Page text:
I understand that you can’t read music, which is really kind of fascinating. Tell me a little about your process… do you create the beat first, then write the lyrics later?
[Laughs]. It’s different for every project that I work on. My latest play, Venice, is the first real musical I’ve written. I don’t have any musical training, so for the play, I would make a beat on the computer, write the lyrics, then myself and Eric Rosen, my partner on the show, would shape the story of the song, then I’d record it on my computer, and someone would notate it on the page for the actors. When we started this project, we didn’t have someone who could notate the music on the page, so when we’d do rehearsals, I’d literally have to sing the songs for the actors and they’d sing it back to me. But now we’re a little more professional [laughs], and we have an actual score we can hand to actors.
Sounds like you’ve never let your inability to read music act as an obstacle for creating.
No not at all. But it goes both ways. On one hand, I’m not in any sort of box that may have been put up with very strict musical training. But on the other hand, there are a lot of things I can’t do that people with a breadth of musical knowledge can do. I just write how I know how to write.
I’ve never heard of anything remotely like your current play, Venice: a rap and hip/hop, Othello-like play set in the future. Where did the origins of Venice come from?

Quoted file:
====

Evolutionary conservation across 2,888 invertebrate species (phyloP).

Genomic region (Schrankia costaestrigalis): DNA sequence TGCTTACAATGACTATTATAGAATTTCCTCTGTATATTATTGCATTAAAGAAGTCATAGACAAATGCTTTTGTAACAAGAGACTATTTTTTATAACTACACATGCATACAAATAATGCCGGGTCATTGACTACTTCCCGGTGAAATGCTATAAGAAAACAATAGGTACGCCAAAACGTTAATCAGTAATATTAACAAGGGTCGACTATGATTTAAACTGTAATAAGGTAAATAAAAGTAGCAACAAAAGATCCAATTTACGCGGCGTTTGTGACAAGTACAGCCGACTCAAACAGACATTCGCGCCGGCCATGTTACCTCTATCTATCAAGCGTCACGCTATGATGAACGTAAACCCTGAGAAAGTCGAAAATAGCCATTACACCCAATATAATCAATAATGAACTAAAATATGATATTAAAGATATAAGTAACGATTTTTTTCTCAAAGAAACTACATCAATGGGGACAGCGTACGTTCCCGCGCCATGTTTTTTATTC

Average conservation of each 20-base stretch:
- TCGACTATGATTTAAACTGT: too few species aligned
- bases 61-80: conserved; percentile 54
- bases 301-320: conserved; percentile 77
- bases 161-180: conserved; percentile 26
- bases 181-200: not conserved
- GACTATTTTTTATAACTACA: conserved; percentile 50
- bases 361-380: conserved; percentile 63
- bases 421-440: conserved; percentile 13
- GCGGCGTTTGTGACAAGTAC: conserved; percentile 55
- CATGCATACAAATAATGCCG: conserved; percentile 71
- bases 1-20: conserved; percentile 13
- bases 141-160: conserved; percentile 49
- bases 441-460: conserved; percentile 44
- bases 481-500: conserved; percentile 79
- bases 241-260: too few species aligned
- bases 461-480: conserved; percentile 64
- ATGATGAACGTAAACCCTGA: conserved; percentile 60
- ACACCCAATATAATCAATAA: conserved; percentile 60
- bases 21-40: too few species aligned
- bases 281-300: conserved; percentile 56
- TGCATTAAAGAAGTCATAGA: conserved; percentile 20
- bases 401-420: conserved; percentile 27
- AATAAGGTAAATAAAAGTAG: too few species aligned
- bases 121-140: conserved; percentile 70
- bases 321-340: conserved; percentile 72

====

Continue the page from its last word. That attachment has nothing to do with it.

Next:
When Eric and I were doing Clay in California, we were offered a commission to write something new. We knew we wanted to take what we learned on Clay, which was to marry hip/hop with theatrical storytelling, but we wanted to expand it. We didn’t know exactly what we wanted it to be, but we wanted it to be inspired in part by Shakespeare and Greek tragedy. This was right around the time Obama was being nominated for his presidential candidacy in 2008, so we were inspired by that sense of hope, by that energy in the air. That was five years ago and we’ve been inspired by all types of things since: the Arab Spring, the Boston bombings, the impact of terrorism – things like that.
|Sax with his Venice cast (photo by Tammy Shell)|
It feels like a very brave piece of work.
Well we certainly hope there’s no lack of ambition in terms of what we’re trying to do [laughs]. We really were interested in marrying hip/hop music with this heightened sense of awareness in our country. This play is different from anything that I’ve ever been a part of and anything I’ve ever made. I’m really proud of it.
Venice opens tomorrow night at New York’s famed Public Theater. How are you feeling?
[Lets out a loud sigh of relief]. Good, really good. When you make something, and then you have all of these incredibly talented people around you, giving their full hearts to the thing that you’ve made… there is nothing more humbling than that. We have an amazing cast and an amazing creative team, and everyone’s been so supportive. As a kid, I always dreamed that I would work at the Public Theater, so I’m literally living my dream right now.